Although just in its infancy, the Internet will play a growing role in mortgage servicing in the future.
IN THE MORTGAGE SERVICING WORLD, ERIC JOSHU PROBABLY HAS THE MOST UNLIKELY JOB. While most mortgages in the United States are originated and serviced by private financial institutions, Joshu does the same for the federal government.
* Joshu holds the title of deputy director of the Centralized Servicing Center for the U.S. Department of Agriculture (USDA) Rural Housing Service. He can be found in St. Louis, Missouri, where as part of the Department of Agriculture his agency services direct loans that are made to low- and very-low-income borrowers and families in rural areas.
* One might think the government would have outsourced this work to the private sector, but as Joshu explains, "the reason we service the loans ourselves is because of this very diverse clientele. By definition, we service low-income folks in rural areas who have multiple financial challenges either due to income, language or education barriers. A large portion of our portfolio is elderly. As you can see, our mission is a little different from the private sector."
* The loans Joshu services are a bit different as well. For one thing, the interest rate is modified by a payment-assistance subsidy. Plus, the origination system has to take into account unique government rules and regulations.
Despite these peculiarities and the low income level of the clients, Joshu is already anticipating his business moving to an Internet, or Web-enabled, browser program.
"We have looked at Web-enabled systems, but we do not think we are ready at this time," says Joshu. "We definitely like the concept. In terms of using the Internet, we want to be able in the near future to offer the same services that we have now in a voice-response system [getting payment information, loan status, principal balances, etc.] through Internet accessibility. We want to be able to answer our borrowers' basic questions and have customer-initiated payments through the Internet."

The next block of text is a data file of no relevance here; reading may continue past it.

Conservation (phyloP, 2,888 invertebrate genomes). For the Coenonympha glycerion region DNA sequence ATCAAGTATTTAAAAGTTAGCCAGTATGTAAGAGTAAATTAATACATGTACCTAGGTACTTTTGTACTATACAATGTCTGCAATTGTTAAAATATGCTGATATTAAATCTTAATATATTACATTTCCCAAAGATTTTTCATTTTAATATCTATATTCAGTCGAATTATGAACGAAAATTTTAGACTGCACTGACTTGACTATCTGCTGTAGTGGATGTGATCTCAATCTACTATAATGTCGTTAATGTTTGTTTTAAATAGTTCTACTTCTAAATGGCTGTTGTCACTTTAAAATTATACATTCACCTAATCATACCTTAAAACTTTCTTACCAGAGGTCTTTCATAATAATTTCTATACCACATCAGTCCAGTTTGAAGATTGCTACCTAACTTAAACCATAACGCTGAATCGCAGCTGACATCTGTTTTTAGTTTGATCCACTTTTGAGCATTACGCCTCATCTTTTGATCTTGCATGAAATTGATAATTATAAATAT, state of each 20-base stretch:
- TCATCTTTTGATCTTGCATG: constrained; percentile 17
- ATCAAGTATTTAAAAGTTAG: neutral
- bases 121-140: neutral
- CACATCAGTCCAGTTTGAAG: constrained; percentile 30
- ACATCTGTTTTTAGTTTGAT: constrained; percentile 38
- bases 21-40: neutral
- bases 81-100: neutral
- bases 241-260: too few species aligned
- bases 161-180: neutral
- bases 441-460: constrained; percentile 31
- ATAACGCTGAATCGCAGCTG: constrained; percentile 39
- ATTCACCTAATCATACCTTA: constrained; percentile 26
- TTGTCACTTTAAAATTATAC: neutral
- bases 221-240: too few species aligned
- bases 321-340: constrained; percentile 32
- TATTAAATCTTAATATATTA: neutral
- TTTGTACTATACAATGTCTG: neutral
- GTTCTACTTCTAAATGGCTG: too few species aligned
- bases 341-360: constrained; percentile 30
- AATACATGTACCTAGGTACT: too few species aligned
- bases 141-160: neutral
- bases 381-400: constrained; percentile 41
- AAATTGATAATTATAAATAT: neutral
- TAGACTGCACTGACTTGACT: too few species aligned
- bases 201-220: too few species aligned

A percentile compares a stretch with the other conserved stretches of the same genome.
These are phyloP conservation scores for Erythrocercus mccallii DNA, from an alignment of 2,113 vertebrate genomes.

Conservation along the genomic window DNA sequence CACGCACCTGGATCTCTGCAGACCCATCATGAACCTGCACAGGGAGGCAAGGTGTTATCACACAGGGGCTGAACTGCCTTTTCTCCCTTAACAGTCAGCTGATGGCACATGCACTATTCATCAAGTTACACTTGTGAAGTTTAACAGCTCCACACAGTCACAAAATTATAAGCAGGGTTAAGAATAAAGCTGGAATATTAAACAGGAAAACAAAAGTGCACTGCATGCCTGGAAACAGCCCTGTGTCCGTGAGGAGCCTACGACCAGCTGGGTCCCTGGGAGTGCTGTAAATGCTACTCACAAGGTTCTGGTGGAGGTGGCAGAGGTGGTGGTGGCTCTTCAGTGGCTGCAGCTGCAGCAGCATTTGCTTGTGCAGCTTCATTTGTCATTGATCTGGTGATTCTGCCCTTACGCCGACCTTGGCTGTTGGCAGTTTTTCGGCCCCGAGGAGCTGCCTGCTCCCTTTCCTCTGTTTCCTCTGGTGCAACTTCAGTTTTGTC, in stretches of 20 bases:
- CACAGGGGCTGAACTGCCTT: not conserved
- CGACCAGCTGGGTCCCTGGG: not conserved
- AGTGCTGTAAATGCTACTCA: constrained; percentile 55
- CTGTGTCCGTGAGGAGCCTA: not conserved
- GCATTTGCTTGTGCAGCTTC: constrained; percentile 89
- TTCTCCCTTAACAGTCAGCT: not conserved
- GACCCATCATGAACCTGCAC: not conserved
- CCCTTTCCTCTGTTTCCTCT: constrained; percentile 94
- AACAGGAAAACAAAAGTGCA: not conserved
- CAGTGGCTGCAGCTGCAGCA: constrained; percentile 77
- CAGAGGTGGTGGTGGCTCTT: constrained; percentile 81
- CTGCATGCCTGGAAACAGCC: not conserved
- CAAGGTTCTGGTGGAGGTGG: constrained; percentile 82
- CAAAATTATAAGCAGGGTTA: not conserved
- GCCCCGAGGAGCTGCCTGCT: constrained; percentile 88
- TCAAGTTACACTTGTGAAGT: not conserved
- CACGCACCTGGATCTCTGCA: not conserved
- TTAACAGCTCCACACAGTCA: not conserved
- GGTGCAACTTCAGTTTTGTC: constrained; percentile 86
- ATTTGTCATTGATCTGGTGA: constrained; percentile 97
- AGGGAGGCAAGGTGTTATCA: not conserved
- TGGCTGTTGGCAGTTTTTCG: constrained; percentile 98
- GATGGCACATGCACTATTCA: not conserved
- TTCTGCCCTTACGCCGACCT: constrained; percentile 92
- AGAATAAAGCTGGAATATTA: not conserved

Of the business side of his operations, Joshu says, "we have [more than] Soo rural field officers [who] also originate loans and help provide customer counseling to our borrowers. We would like to use the Internet to give them access to the same information that we have here in St. Louis. When we speak to a borrower, whether in St. Louis or in a field office in rural America, we should all be looking at the same information."
Joshu knows that his agency's change to an Internet-based system is not that far away. The technology to do all this work is already coming into existence and might have been up and running already, but the loan industry's initial infatuation with the Internet was mostly on the origination side and it has taken a bit longer for the servicing end of the business to catch up.
"Clearly, at the very beginning of the Internet technology revolution, the interest was on the sexy side of the business: origination," says Richard Beidl, director of Global Mortgage Lending Practices with Needham, Massachusetts-based TowerGroup, a research, advisory and consulting business. "If you can offer your customer a better origination experience and faster pricing and loan decision, that makes a difference as to how competitive you are in the marketplace. There has been no evidence that a customer will say, 'Well, I'm going to this institution for a loan because I can get my account serviced via the Internet,"' he says.
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